Moustafa Moharram, CEO and founder, Moharram & Partners + USEBC vice chairman: Each week, My Morning Routine looks at how a successful member of the community starts their day — and then throws in a couple of random business questions just for fun. Speaking to us this week is Moustafa Moharram (LinkedIn), CEO and founder of Moharram & Partners, as well as a vice chairman of the US-Egypt Business Council. Edited excerpts from our conversation:
I’m Moustafa Moharram and I’m the founder and CEO of Moharram & Partners and vice chairman of the US-Egypt Business Council. Put simply, our job at Moharram & Partners is to represent businesses before governments and strive to create a better policy environment for our clients and partners, so they can focus on what they do best, including growing and running their operations, launching exciting IPOs — and, of course, generating earnings. Moharram & Partners was also recently tapped as one of three vice chairmen of the US-Egypt Business Council (USEBC). In our new role, we look forward to forging new collaborative policy initiatives across different industries, paving the way to closer and stronger trade and foreign direct investment relationships between the US and Egypt.
In this part of the world, there are policies and regulations for everything under the sun, so if you’re facing a crisis where a regulator is concerned, or there’s a new piece of legislation that you’ve seen in Enterprise’s Legislation Watch section that’s affecting your business and you’re wondering why you have to apply for a new license or pay new taxes, or if you need to sit with government officials to pitch a partnership proposition, we can help with all of that. We advise 50+ companies across 17+ sectors, including big names such as Microsoft, Google, Amazon, GlaxoSmithKline and Coca-Cola.
Public policy engagement allows governments to become better governments and businesses to become better corporate citizens. Sustainable development will never be achieved without corporates having a voice in policymaking, especially in a country like Egypt. Many policies are developed in isolation, away from businesses, which creates big issues for the business and investment climate. I’m very proud of our team — over the past seven years, we’ve built a unique team of 60+ professionals who are specialized in public policy and government engagement.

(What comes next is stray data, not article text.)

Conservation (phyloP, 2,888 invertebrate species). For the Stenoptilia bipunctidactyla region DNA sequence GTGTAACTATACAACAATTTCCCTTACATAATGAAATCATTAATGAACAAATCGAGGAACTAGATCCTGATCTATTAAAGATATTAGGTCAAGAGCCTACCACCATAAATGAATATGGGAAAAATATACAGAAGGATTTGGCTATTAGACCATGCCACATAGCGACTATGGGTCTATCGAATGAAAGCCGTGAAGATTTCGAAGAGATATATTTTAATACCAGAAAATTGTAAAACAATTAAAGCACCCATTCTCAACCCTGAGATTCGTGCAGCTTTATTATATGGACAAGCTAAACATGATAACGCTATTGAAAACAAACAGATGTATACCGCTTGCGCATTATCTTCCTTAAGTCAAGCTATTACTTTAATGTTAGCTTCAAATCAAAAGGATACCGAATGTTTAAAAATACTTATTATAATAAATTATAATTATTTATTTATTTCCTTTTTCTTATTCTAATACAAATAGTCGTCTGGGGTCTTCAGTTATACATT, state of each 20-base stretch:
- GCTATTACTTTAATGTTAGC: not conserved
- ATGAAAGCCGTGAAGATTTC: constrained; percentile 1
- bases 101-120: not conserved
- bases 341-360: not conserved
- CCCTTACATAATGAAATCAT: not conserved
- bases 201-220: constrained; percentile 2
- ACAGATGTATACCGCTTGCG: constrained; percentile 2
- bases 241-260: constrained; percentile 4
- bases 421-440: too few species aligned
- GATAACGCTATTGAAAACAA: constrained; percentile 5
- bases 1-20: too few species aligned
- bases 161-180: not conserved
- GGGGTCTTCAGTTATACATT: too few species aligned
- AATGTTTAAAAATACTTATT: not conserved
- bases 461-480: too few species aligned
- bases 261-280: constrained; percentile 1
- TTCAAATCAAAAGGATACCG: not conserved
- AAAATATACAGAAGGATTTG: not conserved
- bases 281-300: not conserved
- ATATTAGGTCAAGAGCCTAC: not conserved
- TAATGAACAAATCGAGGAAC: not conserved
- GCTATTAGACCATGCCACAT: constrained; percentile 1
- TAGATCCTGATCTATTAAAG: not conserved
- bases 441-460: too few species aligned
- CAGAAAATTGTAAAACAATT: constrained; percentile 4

As the CEO, I’m in charge of developing engagement strategies and overseeing our operations across the Middle East & Africa region.
One of our biggest success stories is what we did with the Data Protection Act. We were able to launch, for the first time, a private-public dialogue on this critical piece of legislation that’s important for the technology sector in Egypt but initially didn’t meet international standards. We got major global tech firms at the same table as the CIT Ministry and legislators, where they were able to express their concerns — which were mainly that regulations in Egypt weren’t the same as the ones applied elsewhere. These recommendations were picked up by the regulators and some amendments were introduced. Other than the benefits to the tech sector, this was an important step for the culture of participatory decision making in Egypt.
The return on investment from this shift can be seen in how the business environment has changed now. Many of these big companies have, since that constructive dialogue session, decided to expand their operations in Egypt or do new work here. Google began direct operations in Egypt shortly after, Amazon inaugurated a major fulfillment center, and Microsoft recently held a meeting with Prime Minister Moustafa Madbouly to discuss new potential investments.